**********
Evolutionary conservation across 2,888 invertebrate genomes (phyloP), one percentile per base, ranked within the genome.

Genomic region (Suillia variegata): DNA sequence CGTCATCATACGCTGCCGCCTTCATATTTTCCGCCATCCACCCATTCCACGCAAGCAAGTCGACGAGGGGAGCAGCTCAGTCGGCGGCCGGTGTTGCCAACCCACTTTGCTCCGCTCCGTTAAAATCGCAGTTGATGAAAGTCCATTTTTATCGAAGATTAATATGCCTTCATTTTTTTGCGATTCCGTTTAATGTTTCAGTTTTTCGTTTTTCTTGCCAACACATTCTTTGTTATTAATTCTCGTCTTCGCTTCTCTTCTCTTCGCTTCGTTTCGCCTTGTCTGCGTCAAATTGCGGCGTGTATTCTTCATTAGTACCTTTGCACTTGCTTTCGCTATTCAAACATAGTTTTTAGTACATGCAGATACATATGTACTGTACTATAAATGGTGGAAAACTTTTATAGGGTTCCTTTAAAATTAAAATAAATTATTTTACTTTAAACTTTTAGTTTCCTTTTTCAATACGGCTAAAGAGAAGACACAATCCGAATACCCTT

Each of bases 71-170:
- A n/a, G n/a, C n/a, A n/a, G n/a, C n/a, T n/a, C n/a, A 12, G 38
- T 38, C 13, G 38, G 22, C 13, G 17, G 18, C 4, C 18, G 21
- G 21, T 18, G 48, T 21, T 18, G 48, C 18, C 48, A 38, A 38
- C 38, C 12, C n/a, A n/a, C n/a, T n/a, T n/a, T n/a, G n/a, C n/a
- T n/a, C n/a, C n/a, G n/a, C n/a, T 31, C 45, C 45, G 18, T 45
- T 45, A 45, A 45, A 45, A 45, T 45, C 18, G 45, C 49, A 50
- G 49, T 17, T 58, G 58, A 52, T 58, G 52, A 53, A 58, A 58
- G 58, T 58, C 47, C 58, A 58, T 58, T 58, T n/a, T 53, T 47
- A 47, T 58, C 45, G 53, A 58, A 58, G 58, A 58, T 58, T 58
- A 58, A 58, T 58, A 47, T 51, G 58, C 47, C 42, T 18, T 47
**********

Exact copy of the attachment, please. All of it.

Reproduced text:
Evolutionary conservation across 2,888 invertebrate genomes (phyloP), one percentile per base, ranked within the genome.

Genomic region (Suillia variegata): DNA sequence CGTCATCATACGCTGCCGCCTTCATATTTTCCGCCATCCACCCATTCCACGCAAGCAAGTCGACGAGGGGAGCAGCTCAGTCGGCGGCCGGTGTTGCCAACCCACTTTGCTCCGCTCCGTTAAAATCGCAGTTGATGAAAGTCCATTTTTATCGAAGATTAATATGCCTTCATTTTTTTGCGATTCCGTTTAATGTTTCAGTTTTTCGTTTTTCTTGCCAACACATTCTTTGTTATTAATTCTCGTCTTCGCTTCTCTTCTCTTCGCTTCGTTTCGCCTTGTCTGCGTCAAATTGCGGCGTGTATTCTTCATTAGTACCTTTGCACTTGCTTTCGCTATTCAAACATAGTTTTTAGTACATGCAGATACATATGTACTGTACTATAAATGGTGGAAAACTTTTATAGGGTTCCTTTAAAATTAAAATAAATTATTTTACTTTAAACTTTTAGTTTCCTTTTTCAATACGGCTAAAGAGAAGACACAATCCGAATACCCTT

Each of bases 71-170:
- A n/a, G n/a, C n/a, A n/a, G n/a, C n/a, T n/a, C n/a, A 12, G 38
- T 38, C 13, G 38, G 22, C 13, G 17, G 18, C 4, C 18, G 21
- G 21, T 18, G 48, T 21, T 18, G 48, C 18, C 48, A 38, A 38
- C 38, C 12, C n/a, A n/a, C n/a, T n/a, T n/a, T n/a, G n/a, C n/a
- T n/a, C n/a, C n/a, G n/a, C n/a, T 31, C 45, C 45, G 18, T 45
- T 45, A 45, A 45, A 45, A 45, T 45, C 18, G 45, C 49, A 50
- G 49, T 17, T 58, G 58, A 52, T 58, G 52, A 53, A 58, A 58
- G 58, T 58, C 47, C 58, A 58, T 58, T 58, T n/a, T 53, T 47
- A 47, T 58, C 45, G 53, A 58, A 58, G 58, A 58, T 58, T 58
- A 58, A 58, T 58, A 47, T 51, G 58, C 47, C 42, T 18, T 47